Material Culture in Daniel Miller´s The Comfort of Things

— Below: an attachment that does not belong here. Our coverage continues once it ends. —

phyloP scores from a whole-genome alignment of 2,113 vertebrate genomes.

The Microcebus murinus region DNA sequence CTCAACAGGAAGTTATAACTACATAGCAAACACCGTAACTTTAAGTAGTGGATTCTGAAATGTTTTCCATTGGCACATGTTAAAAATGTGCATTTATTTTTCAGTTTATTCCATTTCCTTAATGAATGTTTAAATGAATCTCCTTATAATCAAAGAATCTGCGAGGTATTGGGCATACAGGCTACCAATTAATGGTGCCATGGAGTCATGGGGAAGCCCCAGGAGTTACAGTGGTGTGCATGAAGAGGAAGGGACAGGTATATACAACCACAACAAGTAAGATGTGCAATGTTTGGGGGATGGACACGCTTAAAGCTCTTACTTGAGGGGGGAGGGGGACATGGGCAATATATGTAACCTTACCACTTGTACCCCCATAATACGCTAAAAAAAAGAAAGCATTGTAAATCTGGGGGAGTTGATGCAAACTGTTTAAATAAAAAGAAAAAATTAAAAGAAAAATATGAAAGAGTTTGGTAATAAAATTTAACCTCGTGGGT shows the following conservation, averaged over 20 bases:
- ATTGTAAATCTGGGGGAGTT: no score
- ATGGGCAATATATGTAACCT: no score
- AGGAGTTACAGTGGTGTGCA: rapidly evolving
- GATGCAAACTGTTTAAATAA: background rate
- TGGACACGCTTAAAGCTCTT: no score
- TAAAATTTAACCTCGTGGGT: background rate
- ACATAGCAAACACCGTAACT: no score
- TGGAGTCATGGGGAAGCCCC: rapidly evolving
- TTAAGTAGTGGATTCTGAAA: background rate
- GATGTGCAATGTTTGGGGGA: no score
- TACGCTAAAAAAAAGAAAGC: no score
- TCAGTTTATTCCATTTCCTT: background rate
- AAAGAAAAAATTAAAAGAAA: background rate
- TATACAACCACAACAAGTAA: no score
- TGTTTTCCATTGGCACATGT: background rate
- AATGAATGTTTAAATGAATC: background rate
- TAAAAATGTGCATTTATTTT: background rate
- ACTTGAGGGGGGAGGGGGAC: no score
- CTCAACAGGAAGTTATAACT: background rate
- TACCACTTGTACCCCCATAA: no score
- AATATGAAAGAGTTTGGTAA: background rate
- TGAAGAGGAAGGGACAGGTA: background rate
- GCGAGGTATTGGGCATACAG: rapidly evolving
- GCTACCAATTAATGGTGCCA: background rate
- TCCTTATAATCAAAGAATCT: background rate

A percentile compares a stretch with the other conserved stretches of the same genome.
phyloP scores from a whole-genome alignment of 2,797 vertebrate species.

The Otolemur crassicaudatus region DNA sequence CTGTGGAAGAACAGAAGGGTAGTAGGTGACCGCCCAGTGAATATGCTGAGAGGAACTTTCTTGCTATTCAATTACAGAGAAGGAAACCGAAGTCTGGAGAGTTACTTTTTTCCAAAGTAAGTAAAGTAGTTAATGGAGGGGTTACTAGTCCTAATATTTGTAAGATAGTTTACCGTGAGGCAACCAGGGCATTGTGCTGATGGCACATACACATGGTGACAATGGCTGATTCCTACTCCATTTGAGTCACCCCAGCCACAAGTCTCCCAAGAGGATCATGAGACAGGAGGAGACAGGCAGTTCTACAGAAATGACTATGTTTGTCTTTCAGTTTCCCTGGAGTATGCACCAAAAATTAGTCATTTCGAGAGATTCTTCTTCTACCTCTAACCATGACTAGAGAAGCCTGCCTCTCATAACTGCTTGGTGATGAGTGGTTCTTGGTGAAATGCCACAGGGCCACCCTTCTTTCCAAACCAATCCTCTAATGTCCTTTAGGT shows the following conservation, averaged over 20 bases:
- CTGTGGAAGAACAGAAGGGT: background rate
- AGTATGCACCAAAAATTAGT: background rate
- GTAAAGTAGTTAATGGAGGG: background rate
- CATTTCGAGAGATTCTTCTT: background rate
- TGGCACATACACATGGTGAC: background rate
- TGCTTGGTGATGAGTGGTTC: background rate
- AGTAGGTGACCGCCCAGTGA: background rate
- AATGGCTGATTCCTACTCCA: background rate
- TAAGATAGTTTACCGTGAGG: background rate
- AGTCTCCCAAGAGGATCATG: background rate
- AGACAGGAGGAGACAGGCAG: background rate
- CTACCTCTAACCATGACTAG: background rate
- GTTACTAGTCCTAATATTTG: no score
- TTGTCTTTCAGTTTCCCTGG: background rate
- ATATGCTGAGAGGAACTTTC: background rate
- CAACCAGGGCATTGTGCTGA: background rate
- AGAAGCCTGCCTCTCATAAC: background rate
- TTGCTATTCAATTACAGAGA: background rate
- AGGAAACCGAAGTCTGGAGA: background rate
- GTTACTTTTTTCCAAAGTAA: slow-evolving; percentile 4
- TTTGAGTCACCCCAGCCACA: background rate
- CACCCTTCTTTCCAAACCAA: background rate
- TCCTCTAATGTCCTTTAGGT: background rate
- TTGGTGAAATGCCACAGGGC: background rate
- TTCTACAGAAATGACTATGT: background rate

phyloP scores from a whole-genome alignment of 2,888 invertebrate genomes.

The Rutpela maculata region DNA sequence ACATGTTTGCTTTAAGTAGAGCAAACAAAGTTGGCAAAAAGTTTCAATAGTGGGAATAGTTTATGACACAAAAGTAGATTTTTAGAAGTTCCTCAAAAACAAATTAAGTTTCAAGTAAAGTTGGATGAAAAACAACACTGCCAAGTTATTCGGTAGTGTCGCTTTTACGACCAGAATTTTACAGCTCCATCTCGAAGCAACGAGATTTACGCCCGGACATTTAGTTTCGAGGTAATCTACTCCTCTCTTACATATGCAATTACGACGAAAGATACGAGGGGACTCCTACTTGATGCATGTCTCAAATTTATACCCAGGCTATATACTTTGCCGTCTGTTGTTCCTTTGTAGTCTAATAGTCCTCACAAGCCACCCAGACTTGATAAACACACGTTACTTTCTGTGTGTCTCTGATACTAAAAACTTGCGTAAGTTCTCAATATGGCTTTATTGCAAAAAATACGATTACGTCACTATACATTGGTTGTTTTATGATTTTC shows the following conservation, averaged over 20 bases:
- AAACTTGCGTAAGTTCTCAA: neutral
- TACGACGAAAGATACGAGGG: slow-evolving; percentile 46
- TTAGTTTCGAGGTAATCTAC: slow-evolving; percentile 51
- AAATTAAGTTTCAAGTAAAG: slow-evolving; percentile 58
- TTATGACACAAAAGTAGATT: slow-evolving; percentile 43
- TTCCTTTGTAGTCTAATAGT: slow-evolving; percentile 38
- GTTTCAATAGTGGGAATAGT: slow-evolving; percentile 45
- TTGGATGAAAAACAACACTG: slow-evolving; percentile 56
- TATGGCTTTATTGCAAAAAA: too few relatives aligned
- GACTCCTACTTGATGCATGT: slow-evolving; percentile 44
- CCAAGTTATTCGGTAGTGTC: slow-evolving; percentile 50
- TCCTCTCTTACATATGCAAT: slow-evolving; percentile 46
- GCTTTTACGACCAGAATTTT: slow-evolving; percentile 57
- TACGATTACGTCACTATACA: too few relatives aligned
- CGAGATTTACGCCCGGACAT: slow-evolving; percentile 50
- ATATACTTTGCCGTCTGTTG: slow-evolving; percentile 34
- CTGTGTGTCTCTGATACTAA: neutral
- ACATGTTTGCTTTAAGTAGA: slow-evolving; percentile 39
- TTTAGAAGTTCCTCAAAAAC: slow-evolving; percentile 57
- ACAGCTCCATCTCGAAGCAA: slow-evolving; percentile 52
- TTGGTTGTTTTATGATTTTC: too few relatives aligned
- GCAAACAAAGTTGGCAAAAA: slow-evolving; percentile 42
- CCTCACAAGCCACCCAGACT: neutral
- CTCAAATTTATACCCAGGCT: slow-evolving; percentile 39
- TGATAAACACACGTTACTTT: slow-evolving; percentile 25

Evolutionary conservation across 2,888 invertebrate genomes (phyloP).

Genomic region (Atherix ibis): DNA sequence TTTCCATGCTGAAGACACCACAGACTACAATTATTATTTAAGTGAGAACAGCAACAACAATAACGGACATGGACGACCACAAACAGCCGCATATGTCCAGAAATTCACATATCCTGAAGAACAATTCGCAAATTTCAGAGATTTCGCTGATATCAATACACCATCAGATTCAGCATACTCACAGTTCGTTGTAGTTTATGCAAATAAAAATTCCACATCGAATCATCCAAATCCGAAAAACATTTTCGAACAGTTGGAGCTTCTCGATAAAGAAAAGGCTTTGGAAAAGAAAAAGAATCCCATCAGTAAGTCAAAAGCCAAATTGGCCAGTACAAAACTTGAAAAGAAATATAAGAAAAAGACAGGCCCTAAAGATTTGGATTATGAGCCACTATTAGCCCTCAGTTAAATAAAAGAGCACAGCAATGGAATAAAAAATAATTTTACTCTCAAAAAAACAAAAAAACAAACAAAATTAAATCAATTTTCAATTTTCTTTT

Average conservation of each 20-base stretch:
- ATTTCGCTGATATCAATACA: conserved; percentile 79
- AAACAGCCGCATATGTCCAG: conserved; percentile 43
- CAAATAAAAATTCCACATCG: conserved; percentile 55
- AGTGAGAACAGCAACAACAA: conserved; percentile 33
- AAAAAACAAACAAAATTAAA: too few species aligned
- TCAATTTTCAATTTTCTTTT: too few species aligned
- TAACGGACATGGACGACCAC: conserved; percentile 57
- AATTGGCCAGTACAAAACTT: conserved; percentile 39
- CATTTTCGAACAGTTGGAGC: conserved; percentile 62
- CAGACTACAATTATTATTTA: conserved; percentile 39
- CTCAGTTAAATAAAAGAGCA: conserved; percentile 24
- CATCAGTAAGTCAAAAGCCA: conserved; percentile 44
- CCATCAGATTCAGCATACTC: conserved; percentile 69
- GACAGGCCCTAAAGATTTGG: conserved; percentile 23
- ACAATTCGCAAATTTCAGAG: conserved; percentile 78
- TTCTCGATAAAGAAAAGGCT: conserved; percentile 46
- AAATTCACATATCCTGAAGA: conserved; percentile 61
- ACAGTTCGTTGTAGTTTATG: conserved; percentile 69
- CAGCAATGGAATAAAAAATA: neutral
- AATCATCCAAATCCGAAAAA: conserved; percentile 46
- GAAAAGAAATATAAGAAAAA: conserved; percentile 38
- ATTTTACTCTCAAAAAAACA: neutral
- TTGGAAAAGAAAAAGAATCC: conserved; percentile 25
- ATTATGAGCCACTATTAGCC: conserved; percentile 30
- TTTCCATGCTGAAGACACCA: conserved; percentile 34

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In Epilogue, which is the closing chapter of the book, The Comfort of Things, Daniel Miller deals with the purpose of material culture. The chapter starts with an important question, “If this is a street in contemporary London and these are its people, what, then, is modern life, and what is the nature of that humanity which lives in our times?” (Miller; 282). He turns to social sciences to find the answer for this question, and sets out from Durkheim. According to Durkheim it is humanity which created religion and cosmology, and people need Gods only to satisfy religious rituals and to help obey the law, which is a base of living in society. If Miller had put the history of philosophy, social science and religion on one side and turned to people to ask, what is important in their life; or why do they think their life is full or empty, one of the possible answers are the relationships. But what he mainly studies here, are the relationships with material objects, which assures people's material presence. He draws two conclusions from his book: “…the centrality of relationships to modern life, and the centrality of material culture to relationships.” In connection with this he refers to Bourdieu and to his study between Berbers. Bourdieu said that people don't need school or education to know what does it mean being a Berber, and how they have to behave. It is the history and the material official according to what people change their behavior. Pierre Bourdieu says that
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